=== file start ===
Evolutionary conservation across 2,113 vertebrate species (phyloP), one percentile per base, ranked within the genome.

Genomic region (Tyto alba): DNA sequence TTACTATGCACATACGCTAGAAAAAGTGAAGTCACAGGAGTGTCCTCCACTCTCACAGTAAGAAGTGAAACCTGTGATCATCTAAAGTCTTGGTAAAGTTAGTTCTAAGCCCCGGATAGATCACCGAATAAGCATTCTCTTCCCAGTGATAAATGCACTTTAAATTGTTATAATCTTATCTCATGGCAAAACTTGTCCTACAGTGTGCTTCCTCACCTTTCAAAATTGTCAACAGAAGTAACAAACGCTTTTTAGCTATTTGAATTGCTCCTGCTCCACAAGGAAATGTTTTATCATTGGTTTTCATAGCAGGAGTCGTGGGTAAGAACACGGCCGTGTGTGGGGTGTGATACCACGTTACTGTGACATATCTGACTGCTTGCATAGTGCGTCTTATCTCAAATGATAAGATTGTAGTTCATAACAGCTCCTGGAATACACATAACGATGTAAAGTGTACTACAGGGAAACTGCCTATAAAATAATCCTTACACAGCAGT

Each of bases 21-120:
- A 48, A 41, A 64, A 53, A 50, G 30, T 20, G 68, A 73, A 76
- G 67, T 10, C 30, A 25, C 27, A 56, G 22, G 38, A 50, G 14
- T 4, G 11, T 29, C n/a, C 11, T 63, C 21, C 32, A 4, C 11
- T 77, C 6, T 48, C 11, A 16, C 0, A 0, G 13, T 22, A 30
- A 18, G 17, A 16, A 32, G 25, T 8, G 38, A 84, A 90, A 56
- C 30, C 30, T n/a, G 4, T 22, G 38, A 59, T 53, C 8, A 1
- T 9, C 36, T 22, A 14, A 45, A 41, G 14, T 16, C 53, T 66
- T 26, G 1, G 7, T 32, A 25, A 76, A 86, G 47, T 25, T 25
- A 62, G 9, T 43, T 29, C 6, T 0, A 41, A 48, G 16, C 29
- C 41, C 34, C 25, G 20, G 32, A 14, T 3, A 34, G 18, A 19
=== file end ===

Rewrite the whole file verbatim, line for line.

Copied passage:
Evolutionary conservation across 2,113 vertebrate species (phyloP), one percentile per base, ranked within the genome.

Genomic region (Tyto alba): DNA sequence TTACTATGCACATACGCTAGAAAAAGTGAAGTCACAGGAGTGTCCTCCACTCTCACAGTAAGAAGTGAAACCTGTGATCATCTAAAGTCTTGGTAAAGTTAGTTCTAAGCCCCGGATAGATCACCGAATAAGCATTCTCTTCCCAGTGATAAATGCACTTTAAATTGTTATAATCTTATCTCATGGCAAAACTTGTCCTACAGTGTGCTTCCTCACCTTTCAAAATTGTCAACAGAAGTAACAAACGCTTTTTAGCTATTTGAATTGCTCCTGCTCCACAAGGAAATGTTTTATCATTGGTTTTCATAGCAGGAGTCGTGGGTAAGAACACGGCCGTGTGTGGGGTGTGATACCACGTTACTGTGACATATCTGACTGCTTGCATAGTGCGTCTTATCTCAAATGATAAGATTGTAGTTCATAACAGCTCCTGGAATACACATAACGATGTAAAGTGTACTACAGGGAAACTGCCTATAAAATAATCCTTACACAGCAGT

Each of bases 21-120:
- A 48, A 41, A 64, A 53, A 50, G 30, T 20, G 68, A 73, A 76
- G 67, T 10, C 30, A 25, C 27, A 56, G 22, G 38, A 50, G 14
- T 4, G 11, T 29, C n/a, C 11, T 63, C 21, C 32, A 4, C 11
- T 77, C 6, T 48, C 11, A 16, C 0, A 0, G 13, T 22, A 30
- A 18, G 17, A 16, A 32, G 25, T 8, G 38, A 84, A 90, A 56
- C 30, C 30, T n/a, G 4, T 22, G 38, A 59, T 53, C 8, A 1
- T 9, C 36, T 22, A 14, A 45, A 41, G 14, T 16, C 53, T 66
- T 26, G 1, G 7, T 32, A 25, A 76, A 86, G 47, T 25, T 25
- A 62, G 9, T 43, T 29, C 6, T 0, A 41, A 48, G 16, C 29
- C 41, C 34, C 25, G 20, G 32, A 14, T 3, A 34, G 18, A 19